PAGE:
reflected waves to a certain degree. For the same number of absorbing
layers, the absorption performance of our method and that of the classic SG
PML method are almost the same and both methods are superior to the other
two methods, while the hybrid ABC method is the worst. Specifically, when
the number of absorbing layers equals 10, the absorption coefficients of our
method and classic SG PML method are both

Taking into account the fact that the homogeneous model is relatively simple
and quite different from the actual distribution of an underground
medium, the second model that we use is the constant-gradient velocity
model, as shown in Fig. 14. The velocity is 1500 m s

We next compared the absorption efficiency of the four methods for a complex
Marmousi model. The Marmousi model has a size of 9200 m

Based on the above numerical experiments, although the hybrid ABC method is often used as the boundary condition of the CG-based method because it is easy to deduce its second-order form, its absorption performance is obviously worse than that of the other three PML methods since it is based on a one-dimensional wave equation. Among the three PML methods, the 10-layer classic SG PML method (first-order PML is used inside) for the first-order wave equation is enough to suppress the edge reflections, while the 20-layer second-order PML method is sufficient for the second-order wave equation. However, our first-order PML method only requires a thickness of 10 grid spacings to absorb the outgoing wave entirely. It may have a significant advantage over the second-order PML method. Table 2 shows the computation times of the four methods for different numbers of absorbing layers. Among them, the computation time of our method is the shortest and that of the classic SG PML method is the longest. Given that our method uses the CG scheme in the computational area, it requires much less computation time than the classic SG PML method does. In addition, the second-order PML method requires the transformation of the original first-order PML equation into a second-order form. The required complex formulas and extra variables without physical meaning increase the computation time. In addition, our method naturally implements high-order temporal discretization if necessary, while the second-order PML method does not. Therefore, our method is ideal for seismic wave forward modeling.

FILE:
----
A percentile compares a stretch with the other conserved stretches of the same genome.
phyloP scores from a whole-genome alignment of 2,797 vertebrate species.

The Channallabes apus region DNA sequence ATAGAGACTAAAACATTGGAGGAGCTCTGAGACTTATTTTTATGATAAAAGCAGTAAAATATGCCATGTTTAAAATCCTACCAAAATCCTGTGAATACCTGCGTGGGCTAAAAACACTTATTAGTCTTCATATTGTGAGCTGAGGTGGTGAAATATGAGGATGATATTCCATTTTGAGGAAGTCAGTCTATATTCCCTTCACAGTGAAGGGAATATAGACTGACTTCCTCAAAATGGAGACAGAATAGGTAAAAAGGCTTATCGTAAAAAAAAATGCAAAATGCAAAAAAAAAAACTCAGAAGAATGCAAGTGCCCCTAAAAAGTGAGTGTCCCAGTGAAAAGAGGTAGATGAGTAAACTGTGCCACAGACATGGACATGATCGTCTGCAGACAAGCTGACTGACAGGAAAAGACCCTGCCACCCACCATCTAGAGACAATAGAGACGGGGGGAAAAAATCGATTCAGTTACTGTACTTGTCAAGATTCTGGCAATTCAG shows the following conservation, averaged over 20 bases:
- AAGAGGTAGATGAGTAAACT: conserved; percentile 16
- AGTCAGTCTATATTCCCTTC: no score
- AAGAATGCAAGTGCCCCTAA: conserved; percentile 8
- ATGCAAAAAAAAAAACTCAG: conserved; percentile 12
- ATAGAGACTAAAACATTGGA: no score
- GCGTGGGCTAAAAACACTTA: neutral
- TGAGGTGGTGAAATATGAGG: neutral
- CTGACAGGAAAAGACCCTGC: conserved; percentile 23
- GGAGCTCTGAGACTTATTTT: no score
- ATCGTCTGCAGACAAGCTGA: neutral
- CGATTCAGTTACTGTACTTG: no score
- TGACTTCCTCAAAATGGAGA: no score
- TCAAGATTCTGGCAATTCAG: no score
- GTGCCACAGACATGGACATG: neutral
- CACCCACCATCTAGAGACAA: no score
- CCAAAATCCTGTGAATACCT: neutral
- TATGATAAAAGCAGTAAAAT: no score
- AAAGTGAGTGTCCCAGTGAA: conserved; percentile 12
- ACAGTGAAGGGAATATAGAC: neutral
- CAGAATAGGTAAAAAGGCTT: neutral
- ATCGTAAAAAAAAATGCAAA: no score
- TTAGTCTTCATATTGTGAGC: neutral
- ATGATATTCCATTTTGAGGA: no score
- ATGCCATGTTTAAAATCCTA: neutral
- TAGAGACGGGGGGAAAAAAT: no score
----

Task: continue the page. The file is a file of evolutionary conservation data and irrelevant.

In order to facilitate the experiments and comparative analyses, we used the
two-dimensional models described in the above numerical experiments. To
further illustrate the effectiveness of our method, Fig. 19 shows the
experimental results of this method for a three-dimensional homogeneous
velocity model. The model size is 1000 m

We propose a new boundary-matched algorithm that effectively combines the CG scheme in the computational area and the SG scheme in the PML boundary conditions, while preserving the high computational efficiency of the CG scheme and the good absorption effect of PML boundary conditions. Our proposed method is easy to implement, and we only perform appropriate wave field matching at the grid points, which avoids complicated modifications to the PML formulas and the introduction of unnecessary variables. The numerical experiments of the different models indicate that our method is applicable to a variety of simple and complex two-dimensional and three-dimensional geological models. For the same conditions, our method can achieve similar or better accuracy and reflected wave absorption efficiency compared to other boundary absorption methods, while it requires less computation time. Because our method keeps the independence of the computational area and the boundary absorption area, it can also be combined with other CG-based seismic wave numerical algorithms, such as the nearly analytical center difference method with PML boundary conditions, to achieve better numerical simulation accuracy.

Our work is based on the numerical simulation of a scalar equation. Because the elastic wave equation includes more wave field information, it is also widely used in the numerical simulation of seismic waves. The simulation of the elastic wave equation requires more computations and greater storage capacity, while our proposed method can reduce the computational cost. The next step of our work will be the numerical simulation of the elastic wave equation and is expected to significantly improve its computational efficiency.

The processed data required to reproduce these
findings are available to download from

XZ and QC contributed to the conception of the study. XZ, DZ, and YY contributed significantly to analysis and manuscript preparation; XZ, DZ, and QC performed the data analyses and wrote the manuscript; XZ and DZ helped perform the analysis with constructive discussions.

The authors declare that they have no conflict of interest.

This article is part of the special issue “Advances in seismic imaging across the scales”. It does not belong to a conference.

This research work was financially supported by the National Science and Technology Major Project of China under grant 2011zx05003-003. Edited by: Michal Malinowski Reviewed by: two anonymous referees